For instance, if you operate within a B2B SaaS company, data might reveal a decline in win rates for your enterprise deals. This trend can be alarming, particularly if these deals constitute a significant portion of your revenue. To fully grasp the situation, it’s crucial to consult with sales representatives for their insights, delve into their detailed deal notes, and possibly even reach out to prospects to understand their decision-making processes. Initially, this research may seem like a collection of random anecdotes and isolated incidents. However, over time, patterns will emerge that likely didn't surface in the standardized metrics you’re monitoring. These patterns can provide valuable qualitative data, enabling you to make more informed strategic decisions.

Skepticism is Key

If the data looks too good to be true, it usually is. When people see a steep uptick in a metric, they tend to get excited and attribute this to something they did, like a recent feature launch or a successful marketing campaign. This initial excitement can lead to overconfidence and possibly misguided decisions based on misleading data. Unfortunately, such changes are often due to data issues, such as errors in data collection or processing, or one-off effects like seasonal variations or random anomalies. It's crucial to thoroughly investigate and validate any unusual data trends before drawing conclusions or making strategic decisions.

For example:

  • Data might be incomplete for recent periods, and the metric will level out once all data points are in.
  • A one-time tailwind might be boosting the metric temporarily.

Having a healthy dose of skepticism, curiosity, and experience is crucial to avoid pitfalls and generate robust insights. Skepticism helps one question assumptions and avoid being easily misled, while curiosity drives continuous learning and exploration of new ideas. Experience, on the other hand, provides the practical knowledge that helps to navigate complex situations and make informed decisions. Together, these qualities form a solid foundation for critical thinking and effective problem-solving.

Be Open to Changing Your Mind

If you work with data, it’s natural to change your opinion regularly. For example:

You might recommend a course of action to an executive based on the current data and insights available, but then change your mind as new data comes in, requiring a reassessment of the situation and potentially a new strategy to achieve the desired objectives.

You might initially interpret a metric movement one way, thinking it indicates a positive trend, but further analysis and deeper insights often reveal a different story. This can uncover underlying issues or alternative explanations that weren't immediately apparent.

Many analysts hesitate to walk back on previous statements out of fear of seeming incompetent or angering stakeholders. This reluctance can stem from the pressure to maintain a consistent image or the anxiety of admitting a mistake. However, your job isn’t to stick to a prior recommendation out of fear of losing face. Leaders like Jeff Bezos understand the importance of changing your mind when confronted with new information, or simply when you’ve looked at an issue from a different angle. They recognize that the business landscape is constantly evolving, and that flexibility is crucial. Being able to clearly articulate why your recommendation changed is a sign of strength and intellectual rigor, not weakness. It demonstrates a commitment to accuracy and a willingness to adapt in the face of new evidence, ultimately leading to better decision-making and long-term success.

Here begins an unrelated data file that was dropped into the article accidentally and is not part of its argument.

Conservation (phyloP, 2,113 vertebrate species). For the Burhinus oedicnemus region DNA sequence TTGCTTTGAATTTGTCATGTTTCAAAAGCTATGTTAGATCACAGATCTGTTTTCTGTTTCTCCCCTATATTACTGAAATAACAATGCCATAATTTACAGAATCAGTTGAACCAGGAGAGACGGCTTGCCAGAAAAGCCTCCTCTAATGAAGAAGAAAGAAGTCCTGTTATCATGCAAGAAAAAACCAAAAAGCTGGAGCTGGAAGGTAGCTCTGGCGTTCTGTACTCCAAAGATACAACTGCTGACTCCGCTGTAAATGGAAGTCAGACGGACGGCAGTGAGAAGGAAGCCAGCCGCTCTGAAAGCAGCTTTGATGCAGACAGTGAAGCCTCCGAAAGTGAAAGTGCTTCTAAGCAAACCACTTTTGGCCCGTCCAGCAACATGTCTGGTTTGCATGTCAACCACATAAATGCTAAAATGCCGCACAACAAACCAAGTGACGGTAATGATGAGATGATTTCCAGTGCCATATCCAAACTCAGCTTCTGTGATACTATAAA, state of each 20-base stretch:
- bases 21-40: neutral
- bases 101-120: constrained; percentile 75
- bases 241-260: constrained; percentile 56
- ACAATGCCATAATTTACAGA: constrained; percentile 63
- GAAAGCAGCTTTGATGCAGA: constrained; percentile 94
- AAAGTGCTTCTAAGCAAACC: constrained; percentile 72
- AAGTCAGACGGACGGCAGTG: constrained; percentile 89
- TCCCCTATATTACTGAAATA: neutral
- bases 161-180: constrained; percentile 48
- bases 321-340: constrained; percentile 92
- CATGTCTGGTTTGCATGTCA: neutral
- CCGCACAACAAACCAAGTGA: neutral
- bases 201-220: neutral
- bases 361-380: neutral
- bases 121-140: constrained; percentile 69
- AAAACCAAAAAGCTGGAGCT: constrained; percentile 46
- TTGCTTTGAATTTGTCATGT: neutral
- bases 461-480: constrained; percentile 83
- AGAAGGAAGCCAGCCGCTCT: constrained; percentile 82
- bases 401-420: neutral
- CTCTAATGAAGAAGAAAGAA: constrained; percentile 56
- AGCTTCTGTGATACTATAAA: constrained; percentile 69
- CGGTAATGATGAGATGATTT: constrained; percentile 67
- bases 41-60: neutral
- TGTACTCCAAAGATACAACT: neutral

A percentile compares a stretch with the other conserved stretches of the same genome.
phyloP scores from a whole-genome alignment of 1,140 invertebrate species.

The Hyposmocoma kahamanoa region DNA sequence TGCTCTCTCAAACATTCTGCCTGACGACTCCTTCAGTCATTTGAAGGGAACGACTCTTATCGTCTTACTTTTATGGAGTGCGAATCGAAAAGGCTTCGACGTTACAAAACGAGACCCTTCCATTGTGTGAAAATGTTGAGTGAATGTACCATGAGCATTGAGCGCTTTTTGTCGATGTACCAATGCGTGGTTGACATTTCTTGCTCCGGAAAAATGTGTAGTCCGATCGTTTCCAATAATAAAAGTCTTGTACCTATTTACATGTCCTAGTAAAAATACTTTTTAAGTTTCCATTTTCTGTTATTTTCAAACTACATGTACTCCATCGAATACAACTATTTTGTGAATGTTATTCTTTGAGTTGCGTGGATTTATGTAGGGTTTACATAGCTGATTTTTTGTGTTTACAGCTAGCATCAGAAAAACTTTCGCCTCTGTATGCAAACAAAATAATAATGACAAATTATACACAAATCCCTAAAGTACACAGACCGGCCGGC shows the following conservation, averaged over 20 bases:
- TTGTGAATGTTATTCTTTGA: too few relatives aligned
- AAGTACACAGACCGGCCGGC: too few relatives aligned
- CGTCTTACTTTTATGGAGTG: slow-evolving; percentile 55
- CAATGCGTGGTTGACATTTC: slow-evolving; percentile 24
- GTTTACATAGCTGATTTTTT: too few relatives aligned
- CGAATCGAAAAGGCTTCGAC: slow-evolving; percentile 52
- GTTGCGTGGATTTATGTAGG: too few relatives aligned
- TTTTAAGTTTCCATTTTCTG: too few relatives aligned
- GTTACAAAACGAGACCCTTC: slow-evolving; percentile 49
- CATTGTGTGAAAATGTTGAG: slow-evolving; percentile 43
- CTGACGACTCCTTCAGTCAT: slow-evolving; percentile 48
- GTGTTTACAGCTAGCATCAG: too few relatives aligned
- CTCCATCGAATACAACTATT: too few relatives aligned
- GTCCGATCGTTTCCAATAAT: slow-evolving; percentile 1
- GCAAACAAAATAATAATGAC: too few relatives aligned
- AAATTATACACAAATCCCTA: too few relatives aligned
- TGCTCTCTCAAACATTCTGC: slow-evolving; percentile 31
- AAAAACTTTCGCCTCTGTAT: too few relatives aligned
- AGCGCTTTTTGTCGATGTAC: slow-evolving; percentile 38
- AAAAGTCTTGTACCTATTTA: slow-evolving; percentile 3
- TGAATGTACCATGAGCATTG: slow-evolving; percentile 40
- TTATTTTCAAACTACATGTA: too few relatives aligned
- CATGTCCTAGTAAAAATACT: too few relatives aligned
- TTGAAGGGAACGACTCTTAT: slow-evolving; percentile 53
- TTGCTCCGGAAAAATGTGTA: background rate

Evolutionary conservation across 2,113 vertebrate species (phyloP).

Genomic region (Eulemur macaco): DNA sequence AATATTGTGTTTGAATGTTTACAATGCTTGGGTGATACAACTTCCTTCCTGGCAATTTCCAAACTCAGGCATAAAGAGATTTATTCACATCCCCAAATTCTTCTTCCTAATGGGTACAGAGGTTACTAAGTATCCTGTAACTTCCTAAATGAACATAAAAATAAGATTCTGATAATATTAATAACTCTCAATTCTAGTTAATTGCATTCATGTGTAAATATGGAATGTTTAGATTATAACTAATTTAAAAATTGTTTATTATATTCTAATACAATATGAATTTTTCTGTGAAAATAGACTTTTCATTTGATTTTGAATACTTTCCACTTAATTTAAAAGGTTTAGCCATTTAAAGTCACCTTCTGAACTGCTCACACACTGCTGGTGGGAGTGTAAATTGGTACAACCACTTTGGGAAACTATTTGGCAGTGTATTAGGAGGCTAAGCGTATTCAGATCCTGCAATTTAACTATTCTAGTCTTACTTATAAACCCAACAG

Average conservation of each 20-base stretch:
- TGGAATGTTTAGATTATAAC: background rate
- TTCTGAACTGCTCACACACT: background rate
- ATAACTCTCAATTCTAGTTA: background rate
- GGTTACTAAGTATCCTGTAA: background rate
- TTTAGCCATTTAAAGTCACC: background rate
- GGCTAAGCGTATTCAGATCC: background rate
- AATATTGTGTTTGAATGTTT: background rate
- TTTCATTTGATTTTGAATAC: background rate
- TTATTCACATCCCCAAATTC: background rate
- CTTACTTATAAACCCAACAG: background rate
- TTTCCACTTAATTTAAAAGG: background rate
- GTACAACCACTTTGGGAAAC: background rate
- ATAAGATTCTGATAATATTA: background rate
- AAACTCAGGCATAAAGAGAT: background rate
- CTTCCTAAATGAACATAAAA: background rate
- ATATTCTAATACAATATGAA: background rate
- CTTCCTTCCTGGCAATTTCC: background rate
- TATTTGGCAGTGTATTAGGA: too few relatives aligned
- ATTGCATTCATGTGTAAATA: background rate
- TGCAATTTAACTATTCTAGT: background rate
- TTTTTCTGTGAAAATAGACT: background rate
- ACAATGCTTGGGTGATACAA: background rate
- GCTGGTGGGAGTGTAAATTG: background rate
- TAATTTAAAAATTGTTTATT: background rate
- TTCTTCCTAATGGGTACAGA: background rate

Wrapping Up

Great data scientists are defined not just by their technical prowess but by their ability to understand and solve business problems. By developing strong business acumen, being an objective truth seeker, combining data with primary research, maintaining skepticism, and being open to changing your mind, you can elevate your role from a good data scientist to a great one.

Truly Yours,

Narghiza Ergashova

Read more from Narghiza Ergashova here:

  • Narghiza Ergashova on The Ritz Herald / Redefining the hunt for the talent: smart contracting’s revolutionary role;
  • Narghiza Ergashova on Markets Insider / Redefining the hunt for the talent: smart contracting’s revolutionary role;
  • Narghiza Ergashova on www.thegolderitual.com.au
  • Narghiza Ergashova on www.Medium.com

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About the Creator

Narghiza Ergashova

Finance Executive.Strong negotiator focused on achieving win-win outcomes. Expert in building effective relationships with stakeholders. Personable, articulate, highly motivated individual with a focus on achieving business objectives.

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    Narghiza ErgashovaWritten by Narghiza Ergashova